Eu Yan Sang International Ltd. (SGX: E02) has been an outperformer over the last five plus years. The company recorded capital gains of about 169% from 1 July 2009 to its closing price on 20 November 2014. By comparison, the capital gains of the SPDR STI ETF (SGX: ES3), a proxy for the Straits Times Index (SGX: ^STI) was 41% for the same duration. During the same timeframe, the company also distributed a total of about 10 cents per share in dividends. While Eu Yan Sang has been giving out healthy returns, as Foolish investors, we should look behind the curtains to…
Eu Yan Sang International Ltd. (SGX: E02) has been an outperformer over the last five plus years. The company recorded capital gains of about 169% from 1 July 2009 to its closing price on 20 November 2014. By comparison, the capital gains of the SPDR STI ETF (SGX: ES3), a proxy for the Straits Times Index (SGX: ^STI) was 41% for the same duration. During the same timeframe, the company also distributed a total of about 10 cents per share in dividends.
While Eu Yan Sang has been giving out healthy returns, as Foolish investors, we should look behind the curtains to understand how it can continue to grow.
A quick look at sales growth
The business at Eu Yan Sang can be divided into three major buckets. The first business segment would be the Retail segment. As a traditional chinese medicine (TCM) purveyor, Eu Yan Sang has around 250 retail outlets in Hong Kong, Singapore, Malaysia, China and Macau.
According to its Annual Report for the financial year ended 30 June 2014 (FY2014), Eu Yan Sang sells more than 300 products under its flagship name and over 1,000 different types of Chinese herbs and medicinal products. The next business segment would be its namesake-branded TCM clinics in Singapore, Malaysia, and Hong Kong. The third business segment would be its wholesale distribution of its products on a global basis. Eu Yan Sang also has a wholly-owned subsidiary in Health Life Group Pty Ltd (HLG) in Australia. It’s remaining businesses such as food and beverage, rental income, and franchise income fees goes under its “Other” business bucket.
Source: Company Earnings Report
Overall topline for Eu Yan Sang grew from $244.7 million in FY2010 to $366.3 million in FY2014. From the graph above, we can see that majority of its revenue emanates from its retail outlets around Asia. In fact, the retail segment made up 79% of sales in FY2014 and contributed to majority of the company’s sales growth over the past five financial years.
In contrast, over the same time period, the clinic business segment remained relatively flat, and is small in the scheme of things. Eu Yan Sang’s wholesale business segment though has seen steady increases, and makes up about 15.5% of FY2014 revenue. We can look at the geographical spread of its sales next.
Source: Company Earnings Report
From this view, it becomes obvious that Eu Yan Sang is currently making most of its money from Hong Kong, Malaysia, and Singapore. As of the end of FY2014, the TCM company had 58 outlets in Hong Kong, 50 outlets in Singapore, and 88 outlets in Malaysia. Its presence in China is still small with only 14 outlets. For Australia, its HLG subsidiary boasted 68 outlets.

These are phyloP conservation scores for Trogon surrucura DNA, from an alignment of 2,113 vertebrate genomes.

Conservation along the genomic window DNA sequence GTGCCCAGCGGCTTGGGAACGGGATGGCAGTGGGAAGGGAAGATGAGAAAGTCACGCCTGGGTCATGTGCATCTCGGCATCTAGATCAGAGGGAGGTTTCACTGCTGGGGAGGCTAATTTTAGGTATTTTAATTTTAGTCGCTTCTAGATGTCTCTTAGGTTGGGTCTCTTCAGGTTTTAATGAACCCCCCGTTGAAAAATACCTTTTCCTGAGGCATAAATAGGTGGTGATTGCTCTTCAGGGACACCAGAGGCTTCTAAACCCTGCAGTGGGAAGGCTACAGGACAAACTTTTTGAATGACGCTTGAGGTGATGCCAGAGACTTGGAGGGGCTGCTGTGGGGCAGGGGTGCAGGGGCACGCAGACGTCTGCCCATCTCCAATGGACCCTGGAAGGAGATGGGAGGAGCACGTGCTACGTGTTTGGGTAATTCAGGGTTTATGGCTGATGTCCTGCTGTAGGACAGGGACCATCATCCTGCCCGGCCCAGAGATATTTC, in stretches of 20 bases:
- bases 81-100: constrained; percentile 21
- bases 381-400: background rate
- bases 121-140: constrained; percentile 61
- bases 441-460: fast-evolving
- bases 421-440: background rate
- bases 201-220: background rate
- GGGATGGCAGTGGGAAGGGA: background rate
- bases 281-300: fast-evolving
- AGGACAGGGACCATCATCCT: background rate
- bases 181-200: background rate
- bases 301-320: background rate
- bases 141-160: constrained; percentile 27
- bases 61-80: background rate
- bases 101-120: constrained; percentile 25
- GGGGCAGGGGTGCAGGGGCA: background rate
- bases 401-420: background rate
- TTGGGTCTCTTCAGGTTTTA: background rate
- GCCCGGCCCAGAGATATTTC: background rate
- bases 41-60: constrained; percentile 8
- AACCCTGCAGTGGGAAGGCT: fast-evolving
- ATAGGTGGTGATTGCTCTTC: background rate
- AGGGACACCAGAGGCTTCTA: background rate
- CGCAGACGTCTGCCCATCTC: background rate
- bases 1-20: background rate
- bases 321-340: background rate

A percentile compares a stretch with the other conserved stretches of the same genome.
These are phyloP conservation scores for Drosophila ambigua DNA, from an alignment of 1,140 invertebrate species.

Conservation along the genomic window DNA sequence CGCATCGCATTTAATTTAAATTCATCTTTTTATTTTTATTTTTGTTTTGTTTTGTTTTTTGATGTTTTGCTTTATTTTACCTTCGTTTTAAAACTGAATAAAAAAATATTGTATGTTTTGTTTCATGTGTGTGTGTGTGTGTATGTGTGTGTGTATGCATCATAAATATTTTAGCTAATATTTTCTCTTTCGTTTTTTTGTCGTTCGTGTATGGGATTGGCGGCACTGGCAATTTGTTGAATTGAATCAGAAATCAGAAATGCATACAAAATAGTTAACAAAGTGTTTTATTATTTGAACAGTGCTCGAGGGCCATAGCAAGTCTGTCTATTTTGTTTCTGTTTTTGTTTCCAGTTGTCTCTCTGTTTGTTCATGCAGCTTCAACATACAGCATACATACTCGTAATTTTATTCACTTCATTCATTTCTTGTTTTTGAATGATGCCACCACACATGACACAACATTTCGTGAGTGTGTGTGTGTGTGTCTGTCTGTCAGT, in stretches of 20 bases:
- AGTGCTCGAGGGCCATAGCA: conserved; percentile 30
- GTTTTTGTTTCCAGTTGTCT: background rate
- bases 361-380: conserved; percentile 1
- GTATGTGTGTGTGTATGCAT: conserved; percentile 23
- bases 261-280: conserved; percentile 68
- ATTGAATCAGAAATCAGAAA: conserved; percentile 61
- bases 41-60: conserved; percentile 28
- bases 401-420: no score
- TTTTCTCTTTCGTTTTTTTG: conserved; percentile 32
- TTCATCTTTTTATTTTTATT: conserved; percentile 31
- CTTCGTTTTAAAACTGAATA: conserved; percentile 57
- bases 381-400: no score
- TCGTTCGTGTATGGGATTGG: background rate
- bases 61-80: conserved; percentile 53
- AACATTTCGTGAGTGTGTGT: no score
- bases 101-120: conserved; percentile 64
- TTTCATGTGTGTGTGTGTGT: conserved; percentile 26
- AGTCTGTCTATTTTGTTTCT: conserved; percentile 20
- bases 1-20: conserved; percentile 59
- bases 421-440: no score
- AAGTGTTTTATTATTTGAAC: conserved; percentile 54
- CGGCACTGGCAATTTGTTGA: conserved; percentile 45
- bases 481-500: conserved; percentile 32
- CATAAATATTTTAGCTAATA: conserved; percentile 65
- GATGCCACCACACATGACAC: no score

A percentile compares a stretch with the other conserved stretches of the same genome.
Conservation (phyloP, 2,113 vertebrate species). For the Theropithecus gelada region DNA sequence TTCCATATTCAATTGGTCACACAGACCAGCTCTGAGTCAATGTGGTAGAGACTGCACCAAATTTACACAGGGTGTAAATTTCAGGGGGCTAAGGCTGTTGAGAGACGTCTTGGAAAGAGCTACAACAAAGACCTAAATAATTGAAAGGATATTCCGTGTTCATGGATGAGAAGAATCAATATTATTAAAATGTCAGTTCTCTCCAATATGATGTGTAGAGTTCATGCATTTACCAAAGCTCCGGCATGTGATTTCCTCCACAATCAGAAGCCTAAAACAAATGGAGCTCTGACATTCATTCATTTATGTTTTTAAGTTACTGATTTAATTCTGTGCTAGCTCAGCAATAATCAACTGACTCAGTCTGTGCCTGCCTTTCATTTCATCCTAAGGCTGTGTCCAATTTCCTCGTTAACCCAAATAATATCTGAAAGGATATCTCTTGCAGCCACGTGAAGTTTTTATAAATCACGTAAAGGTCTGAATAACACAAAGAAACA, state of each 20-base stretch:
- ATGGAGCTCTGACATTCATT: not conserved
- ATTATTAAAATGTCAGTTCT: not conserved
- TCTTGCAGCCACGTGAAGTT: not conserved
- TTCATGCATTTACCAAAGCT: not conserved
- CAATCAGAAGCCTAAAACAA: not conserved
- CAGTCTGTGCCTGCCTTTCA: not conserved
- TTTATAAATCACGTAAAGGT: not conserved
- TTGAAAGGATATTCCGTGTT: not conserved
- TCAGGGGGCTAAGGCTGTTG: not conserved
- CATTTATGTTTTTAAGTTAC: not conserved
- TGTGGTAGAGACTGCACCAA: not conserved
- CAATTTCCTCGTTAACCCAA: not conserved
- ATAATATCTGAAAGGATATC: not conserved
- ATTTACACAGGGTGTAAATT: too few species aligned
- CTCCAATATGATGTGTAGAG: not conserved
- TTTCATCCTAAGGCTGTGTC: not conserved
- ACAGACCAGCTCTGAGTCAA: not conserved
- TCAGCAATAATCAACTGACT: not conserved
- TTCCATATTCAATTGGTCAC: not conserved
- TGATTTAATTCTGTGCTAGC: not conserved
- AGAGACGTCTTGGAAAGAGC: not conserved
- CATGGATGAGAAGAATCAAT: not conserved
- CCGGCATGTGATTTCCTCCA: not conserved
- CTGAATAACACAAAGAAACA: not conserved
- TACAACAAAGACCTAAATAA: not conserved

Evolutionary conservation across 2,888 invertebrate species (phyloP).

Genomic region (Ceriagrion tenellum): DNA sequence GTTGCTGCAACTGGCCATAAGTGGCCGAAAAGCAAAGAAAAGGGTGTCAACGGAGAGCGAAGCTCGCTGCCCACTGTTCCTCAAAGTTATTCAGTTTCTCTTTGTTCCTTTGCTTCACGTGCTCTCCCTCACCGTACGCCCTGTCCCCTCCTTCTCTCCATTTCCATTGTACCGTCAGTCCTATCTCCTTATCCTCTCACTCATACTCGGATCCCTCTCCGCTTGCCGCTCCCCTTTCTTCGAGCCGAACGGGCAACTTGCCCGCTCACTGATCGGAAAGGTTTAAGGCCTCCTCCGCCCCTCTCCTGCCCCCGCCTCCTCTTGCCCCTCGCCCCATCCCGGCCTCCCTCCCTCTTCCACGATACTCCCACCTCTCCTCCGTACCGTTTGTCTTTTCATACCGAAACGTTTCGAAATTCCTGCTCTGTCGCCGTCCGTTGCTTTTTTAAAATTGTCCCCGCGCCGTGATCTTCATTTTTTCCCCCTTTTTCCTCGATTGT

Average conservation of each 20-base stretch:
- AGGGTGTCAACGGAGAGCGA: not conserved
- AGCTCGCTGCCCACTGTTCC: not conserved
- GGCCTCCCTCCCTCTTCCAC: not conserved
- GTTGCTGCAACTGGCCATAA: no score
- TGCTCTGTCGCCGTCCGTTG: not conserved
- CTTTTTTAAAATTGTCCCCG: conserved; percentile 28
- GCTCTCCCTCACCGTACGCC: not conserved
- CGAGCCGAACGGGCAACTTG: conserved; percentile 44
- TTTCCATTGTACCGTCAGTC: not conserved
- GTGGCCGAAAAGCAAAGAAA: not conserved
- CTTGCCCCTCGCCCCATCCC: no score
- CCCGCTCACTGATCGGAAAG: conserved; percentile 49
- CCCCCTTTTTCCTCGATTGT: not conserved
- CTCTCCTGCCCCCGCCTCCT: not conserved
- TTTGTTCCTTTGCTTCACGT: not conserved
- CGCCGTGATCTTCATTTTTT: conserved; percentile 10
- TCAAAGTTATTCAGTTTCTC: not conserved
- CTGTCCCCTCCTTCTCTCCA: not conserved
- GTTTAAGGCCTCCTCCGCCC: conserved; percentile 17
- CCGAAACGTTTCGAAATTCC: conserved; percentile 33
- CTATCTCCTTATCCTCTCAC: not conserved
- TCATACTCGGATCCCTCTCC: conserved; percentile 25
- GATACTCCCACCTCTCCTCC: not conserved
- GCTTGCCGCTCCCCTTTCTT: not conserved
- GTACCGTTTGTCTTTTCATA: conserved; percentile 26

From a geographical perspective, much of the revenue growth has come from Hong Kong, Malaysia, and its HLG acquisition in Australia. Sales growth in Singapore has been tepid in comparison.
A quick look ahead
In March 2013, Eu Yan Sang announced major plans to more than double the production capacity of its plant in Hong Kong. This move is significant as the company expects the plant to support its needs for the next decade.
On top of that, the company also plans to spend RMB40 million (around S$8 million) on the setup of a GMP (Good Manufacturing Practice) plant in the Chengdu Hi-Tech Zone in China. This is part of the 50-50 joint venture that was announced by Eu Yan Sang with Sichuan Neautus Traditional Chinese Medicine last May. Eu Yan Sang plans to expand its retail network within the Guangdong province of China and then subsequently moving to neighbouring provinces.
For Australia, the TCM company is looking to consolidate its franchisees to drive better efficiency, and to seek cross selling opportunities for its products.
The exercise above is to look at Eu Yan Sang’s sales growth alone. The company is working hard to drive top-line growth. But, all its efforts will cost a pretty penny, so we will have to see if any potential revenue growth can trickle down to the bottom-line to enable the company to support its growth initiatives. This is for another article found here.
As a whole, Eu Yan Sang has grown its top-line by a compounded annual growth rate of 8.3% over its past five financial years. This is achieved by a combination of acquisition, organic growth, and its move into new markets like Australia. The company’s move to double its plant capacity in Hong Kong is its statement of ambition for the next decade.
As of its closing price on 20 November 2014 of $0.725, Eu Yan Sang traded at a trailing earnings ratio of about 22.7, and has a dividend yield of around 3%. You can read a continuation of the analysis of Eu Yan Sang here.
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The information provided is for general information purposes only and is not intended to be personalised investment or financial advice. Motley Fool Singapore contributor Chin Hui Leong doesn't own shares in any companies mentioned.